In his speech in Buffalo, President Obama declared his intention to bring down rising college tuition costs.
His speech makes plain three things: (1) He thinks rising tuition is caused by colleges; (2) He thinks government is the solution to the problem, not one of its chief causes; and (3) He thinks he knows how much tuition all colleges and universities ought to charge and, therefore, which ones are charging too much;
He is triply wrong:
(1) As everyone who ever studied economics ought to know: All other things being equal, when the demand for a good or a service rises, its price rises as well. By providing grants and low interest loans to millions of students, the government has driven up the demand for college enrollment dramatically, thereby driving up the price as well. When colleges educate more students, they must build new classrooms in which to teach them, new dormitories in which to house them, new dining halls in which to feed them, new health facilities in which to care for them, new athletic facilities in which to keep them fit and entertained, and new parking lots for their cars.
Colleges also must hire new admissions counselors to handle their applications, new campus police to keep them safe, and new maintenance crews to keep them comfortable.
They also must hire new faculty members. Those faculty members require competitive salaries, health insurance, retirement funds, research sabbaticals, offices, parking lots, and secretarial staff. Like the faculty, the secretarial staff requires salaries, retirement funds, insurance, vacations, offices, and equipment.
Did I mention that a larger student body requires bigger libraries, more books, and more librarians?
What money colleges cannot get from donors to cover these crushing new expenses, they must get from students.
Of course, government intervention and the rising costs it entails are not limited to the demands of expanding enrollment. Government intervention also includes government regulations that tell colleges and universities whom to hire, whom to enroll, and what to teach. If colleges do not comply, federal funds are cut off. To avoid that cut off, institutions of higher learning must hire whole departments full of educational bureaucrats to implement, to assess, and to enforce government mandates. Those departments of compliance must be housed and supplied. The bureaucrats who administer them require salaries, retirement funds, insurance, and vacations, as well as expensive, well-equipped and air-conditioned office buildings in which to do their work. If colleges opt out of hiring and housing teams of bureaucratic overlords to manage the rigors of government compliance, they run the risk of falling afoul of the laws, in which case they invite not only the loss of government funds but also possible lawsuits, the costs of which are rising along with everything else.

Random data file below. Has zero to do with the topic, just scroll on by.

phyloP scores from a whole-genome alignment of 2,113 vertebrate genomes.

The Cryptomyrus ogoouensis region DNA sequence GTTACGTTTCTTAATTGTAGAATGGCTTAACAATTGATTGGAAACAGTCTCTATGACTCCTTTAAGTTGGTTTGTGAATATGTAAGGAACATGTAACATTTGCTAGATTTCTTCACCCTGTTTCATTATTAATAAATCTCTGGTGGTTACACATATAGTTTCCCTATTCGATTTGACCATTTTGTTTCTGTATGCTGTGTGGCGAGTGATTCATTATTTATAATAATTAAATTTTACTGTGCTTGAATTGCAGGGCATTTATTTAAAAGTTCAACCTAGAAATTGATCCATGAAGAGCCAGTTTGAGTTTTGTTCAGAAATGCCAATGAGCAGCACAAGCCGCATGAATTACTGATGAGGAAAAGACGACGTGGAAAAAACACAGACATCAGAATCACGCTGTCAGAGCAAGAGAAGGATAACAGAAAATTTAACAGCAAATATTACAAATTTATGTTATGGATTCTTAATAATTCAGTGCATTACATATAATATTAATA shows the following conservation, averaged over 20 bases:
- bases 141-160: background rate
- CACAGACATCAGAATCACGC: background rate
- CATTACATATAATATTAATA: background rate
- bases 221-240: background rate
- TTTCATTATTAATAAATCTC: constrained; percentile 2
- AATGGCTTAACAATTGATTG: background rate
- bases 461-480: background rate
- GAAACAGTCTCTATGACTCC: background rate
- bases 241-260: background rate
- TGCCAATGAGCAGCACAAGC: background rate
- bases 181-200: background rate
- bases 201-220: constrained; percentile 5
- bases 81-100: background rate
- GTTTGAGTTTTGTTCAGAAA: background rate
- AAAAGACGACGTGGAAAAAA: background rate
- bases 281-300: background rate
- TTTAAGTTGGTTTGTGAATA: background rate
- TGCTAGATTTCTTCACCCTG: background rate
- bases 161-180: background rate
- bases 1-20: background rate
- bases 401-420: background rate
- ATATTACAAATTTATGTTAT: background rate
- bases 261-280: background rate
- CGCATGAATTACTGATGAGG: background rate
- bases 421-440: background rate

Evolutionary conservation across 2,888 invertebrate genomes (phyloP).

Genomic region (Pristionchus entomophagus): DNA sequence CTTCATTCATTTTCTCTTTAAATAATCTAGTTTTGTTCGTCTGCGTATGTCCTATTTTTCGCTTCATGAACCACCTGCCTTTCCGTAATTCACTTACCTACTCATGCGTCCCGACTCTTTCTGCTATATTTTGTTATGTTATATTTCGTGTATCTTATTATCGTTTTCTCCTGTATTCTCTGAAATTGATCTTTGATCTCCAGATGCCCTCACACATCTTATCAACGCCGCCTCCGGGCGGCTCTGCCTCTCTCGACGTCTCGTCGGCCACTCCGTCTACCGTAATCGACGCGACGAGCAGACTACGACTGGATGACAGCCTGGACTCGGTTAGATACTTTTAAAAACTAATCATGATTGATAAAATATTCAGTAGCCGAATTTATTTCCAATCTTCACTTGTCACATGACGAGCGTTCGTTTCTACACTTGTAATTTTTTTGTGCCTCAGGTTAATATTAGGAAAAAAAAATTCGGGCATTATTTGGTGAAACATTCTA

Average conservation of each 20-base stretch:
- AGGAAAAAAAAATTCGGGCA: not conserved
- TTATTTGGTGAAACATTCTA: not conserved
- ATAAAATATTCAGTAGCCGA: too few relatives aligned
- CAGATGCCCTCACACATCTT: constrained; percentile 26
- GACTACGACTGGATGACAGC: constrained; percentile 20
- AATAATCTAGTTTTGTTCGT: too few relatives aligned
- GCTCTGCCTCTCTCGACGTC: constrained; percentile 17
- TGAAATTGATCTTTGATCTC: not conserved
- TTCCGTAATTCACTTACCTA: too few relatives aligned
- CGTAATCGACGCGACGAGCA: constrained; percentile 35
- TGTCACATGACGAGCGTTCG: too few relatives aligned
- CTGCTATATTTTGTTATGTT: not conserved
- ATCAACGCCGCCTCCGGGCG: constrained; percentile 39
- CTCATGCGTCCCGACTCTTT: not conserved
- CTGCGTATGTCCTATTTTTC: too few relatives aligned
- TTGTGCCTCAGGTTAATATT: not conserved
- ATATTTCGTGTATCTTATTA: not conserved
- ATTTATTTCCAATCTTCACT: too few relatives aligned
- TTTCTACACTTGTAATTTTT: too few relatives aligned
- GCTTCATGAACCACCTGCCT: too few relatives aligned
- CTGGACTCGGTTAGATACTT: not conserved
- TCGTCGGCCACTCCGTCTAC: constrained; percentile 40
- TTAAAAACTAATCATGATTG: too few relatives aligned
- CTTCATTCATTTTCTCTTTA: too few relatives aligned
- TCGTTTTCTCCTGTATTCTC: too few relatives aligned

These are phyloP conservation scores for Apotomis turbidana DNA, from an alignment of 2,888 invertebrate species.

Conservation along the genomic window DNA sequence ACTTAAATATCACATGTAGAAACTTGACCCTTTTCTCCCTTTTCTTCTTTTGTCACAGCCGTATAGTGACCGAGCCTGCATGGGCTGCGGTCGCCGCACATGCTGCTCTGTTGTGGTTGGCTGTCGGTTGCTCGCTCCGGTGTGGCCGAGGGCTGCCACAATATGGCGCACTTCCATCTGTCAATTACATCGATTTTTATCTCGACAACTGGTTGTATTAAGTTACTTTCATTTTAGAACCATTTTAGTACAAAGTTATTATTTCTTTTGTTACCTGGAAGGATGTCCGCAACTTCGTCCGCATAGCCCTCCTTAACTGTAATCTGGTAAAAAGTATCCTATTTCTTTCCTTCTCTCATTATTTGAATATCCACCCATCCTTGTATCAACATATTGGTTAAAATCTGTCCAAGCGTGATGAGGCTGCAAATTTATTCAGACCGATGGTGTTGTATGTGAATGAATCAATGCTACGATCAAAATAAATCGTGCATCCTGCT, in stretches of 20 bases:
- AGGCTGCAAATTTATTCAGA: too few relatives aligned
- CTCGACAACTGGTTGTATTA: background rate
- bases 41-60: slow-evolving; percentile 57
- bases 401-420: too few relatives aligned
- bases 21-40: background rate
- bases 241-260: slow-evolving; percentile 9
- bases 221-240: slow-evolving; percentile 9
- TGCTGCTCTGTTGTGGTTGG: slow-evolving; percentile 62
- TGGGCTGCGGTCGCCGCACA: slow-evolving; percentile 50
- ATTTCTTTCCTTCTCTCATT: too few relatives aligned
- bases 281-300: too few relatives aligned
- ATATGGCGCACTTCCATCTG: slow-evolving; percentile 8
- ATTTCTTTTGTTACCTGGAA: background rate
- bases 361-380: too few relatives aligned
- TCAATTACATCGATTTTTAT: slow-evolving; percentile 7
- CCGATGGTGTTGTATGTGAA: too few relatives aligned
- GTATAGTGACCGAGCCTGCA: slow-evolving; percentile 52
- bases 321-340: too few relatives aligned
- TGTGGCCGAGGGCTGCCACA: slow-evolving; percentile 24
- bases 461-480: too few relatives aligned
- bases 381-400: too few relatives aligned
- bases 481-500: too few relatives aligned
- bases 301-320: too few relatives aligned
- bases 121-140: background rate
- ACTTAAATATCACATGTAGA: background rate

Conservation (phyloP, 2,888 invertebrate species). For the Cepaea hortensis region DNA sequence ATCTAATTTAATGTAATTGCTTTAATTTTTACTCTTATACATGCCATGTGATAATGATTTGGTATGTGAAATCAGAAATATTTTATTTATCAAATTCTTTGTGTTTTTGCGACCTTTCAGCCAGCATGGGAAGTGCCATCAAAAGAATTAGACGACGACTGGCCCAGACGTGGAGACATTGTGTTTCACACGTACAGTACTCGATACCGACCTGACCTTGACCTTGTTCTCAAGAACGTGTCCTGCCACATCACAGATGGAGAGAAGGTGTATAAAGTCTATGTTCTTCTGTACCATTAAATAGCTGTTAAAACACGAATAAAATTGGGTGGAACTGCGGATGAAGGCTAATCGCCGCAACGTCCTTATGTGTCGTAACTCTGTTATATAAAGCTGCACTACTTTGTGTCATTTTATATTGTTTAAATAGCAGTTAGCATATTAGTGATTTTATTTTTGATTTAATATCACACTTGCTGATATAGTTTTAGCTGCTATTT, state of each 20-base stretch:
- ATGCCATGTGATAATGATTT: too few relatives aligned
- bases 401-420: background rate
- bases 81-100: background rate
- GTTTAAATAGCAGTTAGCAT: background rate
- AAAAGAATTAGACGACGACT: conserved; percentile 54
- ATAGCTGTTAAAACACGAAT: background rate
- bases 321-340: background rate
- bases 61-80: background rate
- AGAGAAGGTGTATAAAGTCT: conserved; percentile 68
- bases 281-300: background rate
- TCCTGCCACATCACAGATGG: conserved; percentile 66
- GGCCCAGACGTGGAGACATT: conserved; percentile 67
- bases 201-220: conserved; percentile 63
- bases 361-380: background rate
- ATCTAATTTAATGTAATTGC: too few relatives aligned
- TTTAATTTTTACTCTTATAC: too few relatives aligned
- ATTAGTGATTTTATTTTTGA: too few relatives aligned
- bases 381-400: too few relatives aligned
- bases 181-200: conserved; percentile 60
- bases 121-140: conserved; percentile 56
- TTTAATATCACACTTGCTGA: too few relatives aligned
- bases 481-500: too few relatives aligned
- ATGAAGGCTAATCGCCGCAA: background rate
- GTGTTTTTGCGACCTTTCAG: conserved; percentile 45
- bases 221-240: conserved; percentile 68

The heavy expense associated with meeting the needs of more and more students -- and the heavy cost of government mandates on colleges and universities -- can exceed many millions of dollars per campus, depending upon the size of the school. The aggregate costs to colleges and universities nationwide are perhaps incalculable. In order to meet the rapidly expanding financial burdens that government intervention places upon them, colleges must raise tuition, sometimes dramatically.
In other words, government itself has done things that drive college costs into the stratosphere. And now that it has, the President wants to punish colleges for the soaring prices he and his ilk helped produce.
Please note: I am not saying that by opening up access to college for millions of service men and women via the GI bill that the government did wrong. That is not my point. I am saying that by doing so it has cost colleges and universities enormous amounts of money.
(2) Expensive as those forms of government intervention are for colleges, they are not alone, and they are perhaps not the worst. By printing many billions of dollars in fiat money every month, and thereby shrinking the value of every American dollar on the planet as a result, the government makes it necessary for colleges and universities to charge ever greater amounts of money for the services they provide just to break even. Because it takes more newly shrunken dollars to buy what old dollars used to, more dollars are needed. Even if all colleges and universities decided against raising tuition in order to cover the costs involved in servicing more and more students, the government’s monetarist chicanery still drives up prices dramatically over time.
(3) Finally, I cannot imagine upon what possible basis Barack Obama thinks he can calculate how much tuition every college and university in America ought to be charging, or how much that tuition ought to go up each year. But if, as he indicated in the past, he plans to punish colleges whose tuition rises too quickly or too much, then know it he must. But know it he does not. No one does.
Suffice it to say that I am continually amazed at how much community organizers know, or think they do.